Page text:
A deep dive into EIP-1559 and what it means for Ethereum

A deep dive into EIP-1559 and what it means for Ethereum

In mid-April, the Ethereum Berlin upgrade went live. The hard fork included several Ethereum Improvement Proposals (EIPs), particularly EIPs-2718, 2929, 2565, and 2930. Sadly, it didn’t include the much-anticipated EIP-1559, which has been touted as the Holy Grail to solving the network’s high transaction fees.

According to Ethereum devs, EIP-1559 may launch in July. But contrary to popular belief, EIP-1559 will not solve the network’s congestion or high gas fees. So, if EIP-1559 will not solve the pressing issues of the Ethereum blockchain what is it for then?

What is EIP-1559?

For starters, the EIP-1559 proposal seeks to introduce a concept of “block elasticity.” At its core, the proposal seeks to reform the Ethereum fee market by introducing two key changes. First, the current gas limit will be replaced by two values, a “long-term average target” that is equal to the current gas limit, and a “hard per-block cap,” which is twice the current gas limit. Secondly, the proposal introduces a base fee that is adjusted on a block-by-block basis and compulsory for transactions to pay. Furthermore, the base fee will be burned, making Ethereum deflationary. The Ethereum team explained in an EIP-1559 FAQ that:

“Essentially, instead of all of the short-term volatility in demand for transaction space within a block translating into volatility in transaction fees, some of the volatility instead translates into volatility in block size.”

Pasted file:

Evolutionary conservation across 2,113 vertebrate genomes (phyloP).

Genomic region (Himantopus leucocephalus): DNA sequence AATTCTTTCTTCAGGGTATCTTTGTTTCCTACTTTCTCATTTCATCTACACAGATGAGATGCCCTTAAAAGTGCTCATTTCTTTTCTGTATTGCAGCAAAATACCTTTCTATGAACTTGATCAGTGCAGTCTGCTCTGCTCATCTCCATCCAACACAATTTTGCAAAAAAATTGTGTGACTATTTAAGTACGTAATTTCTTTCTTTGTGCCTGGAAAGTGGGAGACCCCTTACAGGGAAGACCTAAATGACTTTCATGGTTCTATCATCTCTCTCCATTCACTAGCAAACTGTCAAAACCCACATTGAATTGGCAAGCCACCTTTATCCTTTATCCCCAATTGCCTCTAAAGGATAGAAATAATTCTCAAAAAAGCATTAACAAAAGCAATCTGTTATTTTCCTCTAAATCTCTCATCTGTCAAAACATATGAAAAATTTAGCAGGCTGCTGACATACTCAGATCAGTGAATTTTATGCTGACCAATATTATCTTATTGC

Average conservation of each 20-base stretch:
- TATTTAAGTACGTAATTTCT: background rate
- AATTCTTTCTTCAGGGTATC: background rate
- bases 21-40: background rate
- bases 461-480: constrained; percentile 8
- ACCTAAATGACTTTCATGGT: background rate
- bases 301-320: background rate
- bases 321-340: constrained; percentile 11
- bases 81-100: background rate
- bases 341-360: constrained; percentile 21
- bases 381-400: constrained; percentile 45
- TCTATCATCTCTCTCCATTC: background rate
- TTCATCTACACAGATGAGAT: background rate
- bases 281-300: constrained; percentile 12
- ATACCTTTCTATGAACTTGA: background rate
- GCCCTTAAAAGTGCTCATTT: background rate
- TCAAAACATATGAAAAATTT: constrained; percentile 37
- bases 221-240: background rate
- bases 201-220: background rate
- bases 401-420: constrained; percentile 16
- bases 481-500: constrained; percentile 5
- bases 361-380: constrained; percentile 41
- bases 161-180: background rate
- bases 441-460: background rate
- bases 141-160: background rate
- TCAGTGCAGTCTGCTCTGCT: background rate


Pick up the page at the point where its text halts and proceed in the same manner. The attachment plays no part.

Does EIP-1559 solve the gas fee concerns?

To an extent, EIP-1559 might be able to lower Ethereum’s high gas fees. However, it is not enough to solve all the problems. Abdelhamid Bakhta, one of the six primary authors of EIP-1559 told crypto news site Cointelegraph that:

Transaction fees are a function of supply and demand. And technically, there is no increase in the average available block space because the base fee mechanism is designed to tend to half of the maximum block capacity. So, the short answer is no, the upgrade will NOT be the long-term solution that Ethereum needs to resolve its scalability problems.

Bakhta was quick to add that as the network welcomes more layer-two scaling solutions, the problem of high network fees and congestion will eventually be eliminated.

Ethereum miners have expressed their disapproval for the upcoming upgrade, going as far as threatening to move their hash power elsewhere. In an ultimate show of force, some miners decided to perform a hard fork of the current chain to retain PoW mining.

In conclusion, users of the Ethereum blockchain should not expect that all their gas concerns will suddenly vanish with EIP-1559.

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